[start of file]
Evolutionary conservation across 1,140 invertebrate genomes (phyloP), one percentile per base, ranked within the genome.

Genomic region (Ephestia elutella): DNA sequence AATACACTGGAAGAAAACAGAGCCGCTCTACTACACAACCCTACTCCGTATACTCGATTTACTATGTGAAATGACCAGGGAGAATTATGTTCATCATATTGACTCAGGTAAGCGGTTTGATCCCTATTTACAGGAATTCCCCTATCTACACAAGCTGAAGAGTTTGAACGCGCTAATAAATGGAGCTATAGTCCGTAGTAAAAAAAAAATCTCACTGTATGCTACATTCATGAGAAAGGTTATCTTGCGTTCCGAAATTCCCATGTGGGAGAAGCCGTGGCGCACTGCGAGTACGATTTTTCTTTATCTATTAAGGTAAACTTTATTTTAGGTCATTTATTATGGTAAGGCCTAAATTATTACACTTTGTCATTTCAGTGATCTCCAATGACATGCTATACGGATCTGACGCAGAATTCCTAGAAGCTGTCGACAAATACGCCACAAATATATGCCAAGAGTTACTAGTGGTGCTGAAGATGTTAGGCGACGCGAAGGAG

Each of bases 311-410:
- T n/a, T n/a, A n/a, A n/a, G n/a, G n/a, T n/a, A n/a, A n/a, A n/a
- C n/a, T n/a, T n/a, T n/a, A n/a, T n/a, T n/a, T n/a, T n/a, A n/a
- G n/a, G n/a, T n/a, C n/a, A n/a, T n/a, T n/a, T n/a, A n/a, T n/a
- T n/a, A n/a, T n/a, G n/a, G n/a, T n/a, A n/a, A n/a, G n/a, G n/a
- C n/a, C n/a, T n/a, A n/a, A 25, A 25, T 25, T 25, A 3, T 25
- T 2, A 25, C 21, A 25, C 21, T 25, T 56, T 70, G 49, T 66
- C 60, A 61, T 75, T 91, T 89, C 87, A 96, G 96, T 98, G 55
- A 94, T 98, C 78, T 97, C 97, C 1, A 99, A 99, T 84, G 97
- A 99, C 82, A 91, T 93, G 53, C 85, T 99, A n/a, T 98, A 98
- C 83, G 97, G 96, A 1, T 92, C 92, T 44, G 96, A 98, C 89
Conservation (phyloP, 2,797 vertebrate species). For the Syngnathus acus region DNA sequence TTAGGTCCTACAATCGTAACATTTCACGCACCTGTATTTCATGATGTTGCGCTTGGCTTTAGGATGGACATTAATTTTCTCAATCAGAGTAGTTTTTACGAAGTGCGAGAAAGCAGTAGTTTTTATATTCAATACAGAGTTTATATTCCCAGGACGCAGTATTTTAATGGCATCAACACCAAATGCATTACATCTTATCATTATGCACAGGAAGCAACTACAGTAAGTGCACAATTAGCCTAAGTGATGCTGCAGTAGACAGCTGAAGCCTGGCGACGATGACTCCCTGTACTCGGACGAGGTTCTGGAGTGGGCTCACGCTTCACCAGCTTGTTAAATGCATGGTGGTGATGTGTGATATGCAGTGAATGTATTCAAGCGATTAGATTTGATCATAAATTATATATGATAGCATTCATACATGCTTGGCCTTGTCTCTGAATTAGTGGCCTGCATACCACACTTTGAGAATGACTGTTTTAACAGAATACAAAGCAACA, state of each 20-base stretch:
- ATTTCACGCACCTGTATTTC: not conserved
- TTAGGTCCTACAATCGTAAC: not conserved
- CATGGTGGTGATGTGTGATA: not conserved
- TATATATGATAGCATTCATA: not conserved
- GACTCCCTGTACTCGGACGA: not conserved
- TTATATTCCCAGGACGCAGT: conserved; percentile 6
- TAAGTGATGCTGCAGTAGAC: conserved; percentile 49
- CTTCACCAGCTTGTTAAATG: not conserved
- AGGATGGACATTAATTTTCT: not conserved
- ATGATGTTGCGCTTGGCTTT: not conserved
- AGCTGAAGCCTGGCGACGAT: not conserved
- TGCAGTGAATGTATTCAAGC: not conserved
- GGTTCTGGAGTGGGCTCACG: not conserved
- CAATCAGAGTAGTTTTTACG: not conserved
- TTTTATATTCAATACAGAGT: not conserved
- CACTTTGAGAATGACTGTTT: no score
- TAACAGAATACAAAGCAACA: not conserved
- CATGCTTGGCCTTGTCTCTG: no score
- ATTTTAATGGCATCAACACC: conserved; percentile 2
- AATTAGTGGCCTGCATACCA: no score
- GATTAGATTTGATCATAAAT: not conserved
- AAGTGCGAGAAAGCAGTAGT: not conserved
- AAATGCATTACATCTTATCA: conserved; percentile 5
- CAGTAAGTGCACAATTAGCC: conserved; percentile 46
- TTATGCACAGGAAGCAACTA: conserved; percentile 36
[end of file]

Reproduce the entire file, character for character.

Evolutionary conservation across 1,140 invertebrate genomes (phyloP), one percentile per base, ranked within the genome.

Genomic region (Ephestia elutella): DNA sequence AATACACTGGAAGAAAACAGAGCCGCTCTACTACACAACCCTACTCCGTATACTCGATTTACTATGTGAAATGACCAGGGAGAATTATGTTCATCATATTGACTCAGGTAAGCGGTTTGATCCCTATTTACAGGAATTCCCCTATCTACACAAGCTGAAGAGTTTGAACGCGCTAATAAATGGAGCTATAGTCCGTAGTAAAAAAAAAATCTCACTGTATGCTACATTCATGAGAAAGGTTATCTTGCGTTCCGAAATTCCCATGTGGGAGAAGCCGTGGCGCACTGCGAGTACGATTTTTCTTTATCTATTAAGGTAAACTTTATTTTAGGTCATTTATTATGGTAAGGCCTAAATTATTACACTTTGTCATTTCAGTGATCTCCAATGACATGCTATACGGATCTGACGCAGAATTCCTAGAAGCTGTCGACAAATACGCCACAAATATATGCCAAGAGTTACTAGTGGTGCTGAAGATGTTAGGCGACGCGAAGGAG

Each of bases 311-410:
- T n/a, T n/a, A n/a, A n/a, G n/a, G n/a, T n/a, A n/a, A n/a, A n/a
- C n/a, T n/a, T n/a, T n/a, A n/a, T n/a, T n/a, T n/a, T n/a, A n/a
- G n/a, G n/a, T n/a, C n/a, A n/a, T n/a, T n/a, T n/a, A n/a, T n/a
- T n/a, A n/a, T n/a, G n/a, G n/a, T n/a, A n/a, A n/a, G n/a, G n/a
- C n/a, C n/a, T n/a, A n/a, A 25, A 25, T 25, T 25, A 3, T 25
- T 2, A 25, C 21, A 25, C 21, T 25, T 56, T 70, G 49, T 66
- C 60, A 61, T 75, T 91, T 89, C 87, A 96, G 96, T 98, G 55
- A 94, T 98, C 78, T 97, C 97, C 1, A 99, A 99, T 84, G 97
- A 99, C 82, A 91, T 93, G 53, C 85, T 99, A n/a, T 98, A 98
- C 83, G 97, G 96, A 1, T 92, C 92, T 44, G 96, A 98, C 89
Conservation (phyloP, 2,797 vertebrate species). For the Syngnathus acus region DNA sequence TTAGGTCCTACAATCGTAACATTTCACGCACCTGTATTTCATGATGTTGCGCTTGGCTTTAGGATGGACATTAATTTTCTCAATCAGAGTAGTTTTTACGAAGTGCGAGAAAGCAGTAGTTTTTATATTCAATACAGAGTTTATATTCCCAGGACGCAGTATTTTAATGGCATCAACACCAAATGCATTACATCTTATCATTATGCACAGGAAGCAACTACAGTAAGTGCACAATTAGCCTAAGTGATGCTGCAGTAGACAGCTGAAGCCTGGCGACGATGACTCCCTGTACTCGGACGAGGTTCTGGAGTGGGCTCACGCTTCACCAGCTTGTTAAATGCATGGTGGTGATGTGTGATATGCAGTGAATGTATTCAAGCGATTAGATTTGATCATAAATTATATATGATAGCATTCATACATGCTTGGCCTTGTCTCTGAATTAGTGGCCTGCATACCACACTTTGAGAATGACTGTTTTAACAGAATACAAAGCAACA, state of each 20-base stretch:
- ATTTCACGCACCTGTATTTC: not conserved
- TTAGGTCCTACAATCGTAAC: not conserved
- CATGGTGGTGATGTGTGATA: not conserved
- TATATATGATAGCATTCATA: not conserved
- GACTCCCTGTACTCGGACGA: not conserved
- TTATATTCCCAGGACGCAGT: conserved; percentile 6
- TAAGTGATGCTGCAGTAGAC: conserved; percentile 49
- CTTCACCAGCTTGTTAAATG: not conserved
- AGGATGGACATTAATTTTCT: not conserved
- ATGATGTTGCGCTTGGCTTT: not conserved
- AGCTGAAGCCTGGCGACGAT: not conserved
- TGCAGTGAATGTATTCAAGC: not conserved
- GGTTCTGGAGTGGGCTCACG: not conserved
- CAATCAGAGTAGTTTTTACG: not conserved
- TTTTATATTCAATACAGAGT: not conserved
- CACTTTGAGAATGACTGTTT: no score
- TAACAGAATACAAAGCAACA: not conserved
- CATGCTTGGCCTTGTCTCTG: no score
- ATTTTAATGGCATCAACACC: conserved; percentile 2
- AATTAGTGGCCTGCATACCA: no score
- GATTAGATTTGATCATAAAT: not conserved
- AAGTGCGAGAAAGCAGTAGT: not conserved
- AAATGCATTACATCTTATCA: conserved; percentile 5
- CAGTAAGTGCACAATTAGCC: conserved; percentile 46
- TTATGCACAGGAAGCAACTA: conserved; percentile 36